Join the celebrations of joy and colour at India’s Holi Festival

March in India is known as a month of colours, thanks to one thing: Holi, the Hindu festival of colour, which is famous for its liberal throwing of brightly coloured powder and celebrated all over the world.

Marking the end of winter and commemorating the arrival of spring, the festival also celebrates the victory of good over evil, marked by the burning of the demoness Holika, enabled after solid devotion to the Hindu god of preservation, Lord Vishnu. The traditions and the label of Festival of Colours originate from Krishna, a reincarnation of Vishnu, who played pranks on the village girls using water and colours.

Every year the popular festival returns on a different date – the day after the full moon – with proceedings taking place a day earlier in West Bengal and Odisha. Holi festivities take place in most parts of India, though the largest traditional celebrations take place in Mathura, a four-hour drive from Delhi.

The event is typically celebrated with a host of street parties, covering each other in brightly coloured powder, throwing coloured water, dancing under water sprinklers and consuming bhang, a paste made from cannabis plants. Alongside the fun and religious significance, the throwing of colours was also seen to have medicinal properties. In order to stave off illnesses brought on by the damp weather of spring, the powders were made from natural medicines such as cumin, neem and turmeric. All in all, Holi is a very relaxed and carefree festival where you can have a lot of fun if you don’t mind staining your clothes!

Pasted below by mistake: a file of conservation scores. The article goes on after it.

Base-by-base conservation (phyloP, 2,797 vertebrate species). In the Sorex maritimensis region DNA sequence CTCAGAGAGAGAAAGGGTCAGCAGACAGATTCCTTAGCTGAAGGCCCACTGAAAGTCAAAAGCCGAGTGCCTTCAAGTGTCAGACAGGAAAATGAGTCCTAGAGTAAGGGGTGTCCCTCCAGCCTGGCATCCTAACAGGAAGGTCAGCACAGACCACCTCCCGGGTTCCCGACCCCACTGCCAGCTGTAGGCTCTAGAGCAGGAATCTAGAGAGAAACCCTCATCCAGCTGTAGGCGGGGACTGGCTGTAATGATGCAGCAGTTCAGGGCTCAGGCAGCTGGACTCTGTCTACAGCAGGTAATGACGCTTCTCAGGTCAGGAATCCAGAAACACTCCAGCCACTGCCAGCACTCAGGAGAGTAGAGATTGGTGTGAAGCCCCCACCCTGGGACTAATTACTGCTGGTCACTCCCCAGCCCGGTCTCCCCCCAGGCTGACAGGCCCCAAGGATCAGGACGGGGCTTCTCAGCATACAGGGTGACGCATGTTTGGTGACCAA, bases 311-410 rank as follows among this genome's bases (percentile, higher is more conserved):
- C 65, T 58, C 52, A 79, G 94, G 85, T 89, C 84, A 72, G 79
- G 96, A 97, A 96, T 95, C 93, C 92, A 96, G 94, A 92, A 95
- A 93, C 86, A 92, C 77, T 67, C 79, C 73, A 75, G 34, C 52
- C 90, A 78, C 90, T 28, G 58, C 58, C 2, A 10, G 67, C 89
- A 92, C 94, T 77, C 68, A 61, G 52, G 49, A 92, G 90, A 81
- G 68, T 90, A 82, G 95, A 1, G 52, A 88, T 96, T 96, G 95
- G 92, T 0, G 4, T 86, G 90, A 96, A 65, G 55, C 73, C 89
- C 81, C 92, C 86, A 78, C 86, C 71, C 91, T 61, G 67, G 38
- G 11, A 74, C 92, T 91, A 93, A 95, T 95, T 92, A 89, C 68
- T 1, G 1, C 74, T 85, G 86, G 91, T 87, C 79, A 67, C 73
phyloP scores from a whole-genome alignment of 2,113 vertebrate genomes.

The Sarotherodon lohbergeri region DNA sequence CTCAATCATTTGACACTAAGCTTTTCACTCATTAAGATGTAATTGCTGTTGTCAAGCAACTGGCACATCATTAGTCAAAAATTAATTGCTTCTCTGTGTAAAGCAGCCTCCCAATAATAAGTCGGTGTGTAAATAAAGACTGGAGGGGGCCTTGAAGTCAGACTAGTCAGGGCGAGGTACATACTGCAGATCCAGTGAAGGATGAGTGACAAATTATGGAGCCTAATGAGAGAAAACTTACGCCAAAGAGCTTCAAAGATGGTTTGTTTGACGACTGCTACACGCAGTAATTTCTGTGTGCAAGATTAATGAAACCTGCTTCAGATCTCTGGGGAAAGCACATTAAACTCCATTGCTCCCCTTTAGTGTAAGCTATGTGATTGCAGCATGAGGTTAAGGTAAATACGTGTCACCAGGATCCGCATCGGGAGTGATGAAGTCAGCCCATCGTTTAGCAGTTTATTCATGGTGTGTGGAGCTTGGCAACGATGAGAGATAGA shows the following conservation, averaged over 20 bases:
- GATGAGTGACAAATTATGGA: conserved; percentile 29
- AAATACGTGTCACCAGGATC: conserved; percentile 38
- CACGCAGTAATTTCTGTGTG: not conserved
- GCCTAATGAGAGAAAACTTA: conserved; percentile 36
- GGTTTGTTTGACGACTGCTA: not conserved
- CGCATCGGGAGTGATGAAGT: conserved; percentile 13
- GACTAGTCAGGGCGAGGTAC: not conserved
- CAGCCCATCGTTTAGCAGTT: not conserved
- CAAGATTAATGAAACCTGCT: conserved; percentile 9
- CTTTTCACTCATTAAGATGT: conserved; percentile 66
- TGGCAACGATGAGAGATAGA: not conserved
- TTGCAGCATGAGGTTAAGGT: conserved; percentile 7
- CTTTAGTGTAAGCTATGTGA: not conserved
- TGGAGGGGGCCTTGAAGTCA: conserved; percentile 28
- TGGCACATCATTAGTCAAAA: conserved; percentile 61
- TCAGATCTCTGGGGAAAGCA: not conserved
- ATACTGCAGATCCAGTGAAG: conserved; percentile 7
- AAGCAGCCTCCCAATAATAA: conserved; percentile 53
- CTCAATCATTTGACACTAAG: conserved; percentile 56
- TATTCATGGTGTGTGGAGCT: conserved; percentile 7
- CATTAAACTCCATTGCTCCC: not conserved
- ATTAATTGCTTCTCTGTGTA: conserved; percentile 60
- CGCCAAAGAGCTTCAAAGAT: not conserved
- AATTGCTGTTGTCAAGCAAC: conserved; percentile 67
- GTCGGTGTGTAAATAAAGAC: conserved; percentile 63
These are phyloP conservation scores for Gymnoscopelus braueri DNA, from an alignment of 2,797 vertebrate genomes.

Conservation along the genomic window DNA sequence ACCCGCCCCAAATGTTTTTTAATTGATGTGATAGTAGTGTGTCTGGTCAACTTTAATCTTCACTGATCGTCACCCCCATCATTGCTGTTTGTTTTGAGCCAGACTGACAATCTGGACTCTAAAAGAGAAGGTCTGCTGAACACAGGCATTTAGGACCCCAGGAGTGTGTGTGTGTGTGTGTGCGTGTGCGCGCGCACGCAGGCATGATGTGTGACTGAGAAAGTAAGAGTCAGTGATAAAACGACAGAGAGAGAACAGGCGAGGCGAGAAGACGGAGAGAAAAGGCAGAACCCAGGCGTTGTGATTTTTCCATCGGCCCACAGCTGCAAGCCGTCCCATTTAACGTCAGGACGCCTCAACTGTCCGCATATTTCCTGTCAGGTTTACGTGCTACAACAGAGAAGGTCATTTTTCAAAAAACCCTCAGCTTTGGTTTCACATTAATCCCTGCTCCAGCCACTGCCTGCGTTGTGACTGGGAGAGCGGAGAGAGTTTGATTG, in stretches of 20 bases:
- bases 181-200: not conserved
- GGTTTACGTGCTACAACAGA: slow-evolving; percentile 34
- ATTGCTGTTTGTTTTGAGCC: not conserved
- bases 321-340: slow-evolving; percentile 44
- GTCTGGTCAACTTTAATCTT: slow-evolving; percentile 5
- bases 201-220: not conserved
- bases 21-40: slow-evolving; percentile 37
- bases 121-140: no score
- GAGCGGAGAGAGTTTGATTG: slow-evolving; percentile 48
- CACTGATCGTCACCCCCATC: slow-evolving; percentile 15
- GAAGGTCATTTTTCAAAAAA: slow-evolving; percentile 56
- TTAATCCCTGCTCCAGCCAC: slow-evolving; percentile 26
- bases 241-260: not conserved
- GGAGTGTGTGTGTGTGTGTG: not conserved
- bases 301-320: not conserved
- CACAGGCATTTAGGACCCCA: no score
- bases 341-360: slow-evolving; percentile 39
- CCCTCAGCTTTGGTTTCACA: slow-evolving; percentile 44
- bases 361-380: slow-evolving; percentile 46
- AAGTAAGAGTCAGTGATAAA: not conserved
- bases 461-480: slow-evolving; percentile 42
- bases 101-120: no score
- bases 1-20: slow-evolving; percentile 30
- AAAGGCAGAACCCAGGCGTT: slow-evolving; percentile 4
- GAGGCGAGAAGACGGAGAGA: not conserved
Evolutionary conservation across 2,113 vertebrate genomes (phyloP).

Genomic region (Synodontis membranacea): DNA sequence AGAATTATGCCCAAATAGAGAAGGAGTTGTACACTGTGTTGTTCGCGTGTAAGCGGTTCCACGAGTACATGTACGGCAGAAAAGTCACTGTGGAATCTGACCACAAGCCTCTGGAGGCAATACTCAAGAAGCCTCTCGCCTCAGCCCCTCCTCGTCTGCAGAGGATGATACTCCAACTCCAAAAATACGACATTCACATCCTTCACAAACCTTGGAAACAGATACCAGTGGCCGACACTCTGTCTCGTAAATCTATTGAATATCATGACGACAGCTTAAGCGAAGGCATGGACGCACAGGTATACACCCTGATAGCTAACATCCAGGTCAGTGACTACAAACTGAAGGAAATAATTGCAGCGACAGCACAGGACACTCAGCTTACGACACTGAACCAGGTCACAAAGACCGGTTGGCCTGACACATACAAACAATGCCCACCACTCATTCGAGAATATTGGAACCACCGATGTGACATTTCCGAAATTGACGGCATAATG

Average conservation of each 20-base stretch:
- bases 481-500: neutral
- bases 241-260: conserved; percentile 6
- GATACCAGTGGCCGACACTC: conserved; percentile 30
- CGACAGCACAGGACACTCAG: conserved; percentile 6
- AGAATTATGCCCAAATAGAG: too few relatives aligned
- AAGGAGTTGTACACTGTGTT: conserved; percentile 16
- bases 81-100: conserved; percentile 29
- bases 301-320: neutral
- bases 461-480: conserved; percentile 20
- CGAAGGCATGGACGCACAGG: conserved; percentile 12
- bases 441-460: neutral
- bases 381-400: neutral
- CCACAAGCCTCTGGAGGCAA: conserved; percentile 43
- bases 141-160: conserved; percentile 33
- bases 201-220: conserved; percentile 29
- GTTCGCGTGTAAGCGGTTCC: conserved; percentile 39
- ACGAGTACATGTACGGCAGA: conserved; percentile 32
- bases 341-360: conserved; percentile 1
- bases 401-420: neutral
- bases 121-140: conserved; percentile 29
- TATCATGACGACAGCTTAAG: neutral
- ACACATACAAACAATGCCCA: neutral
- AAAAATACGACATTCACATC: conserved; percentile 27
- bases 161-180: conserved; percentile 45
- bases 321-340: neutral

Alongside the celebrations, there are also religious rituals which are acted out, centred around the burning of the demoness Holika. The eve before, people light large bonfires in an event known as Holika Dahan. People then sing and dance around the fire, performing a special puja, before walking around it three times. According to the Hindu text, the Narada Purana, Holika’s brother, the demon king Hiranyakashyap, demanded that she burned his son, Prahlad, as he worshipped Lord Vishnu and not him. Holika therefore sat with him on her lap in the fire, thinking that no harm would come to them, however, Lord Vishnu’s protection came through, saving the life of Prahlad and burning Holika.

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Andrew is a firm believer that travelling like a local inevitably leads to the best off-the-beaten-path finds which truly make a destination remarkably more memorable. From traditional Indian festivals in humid Hyderabad to fresh seafood pasta by the Sorrentine Peninsula, he appreciates variety when travelling. He hasn't been everywhere, but it’s on the list.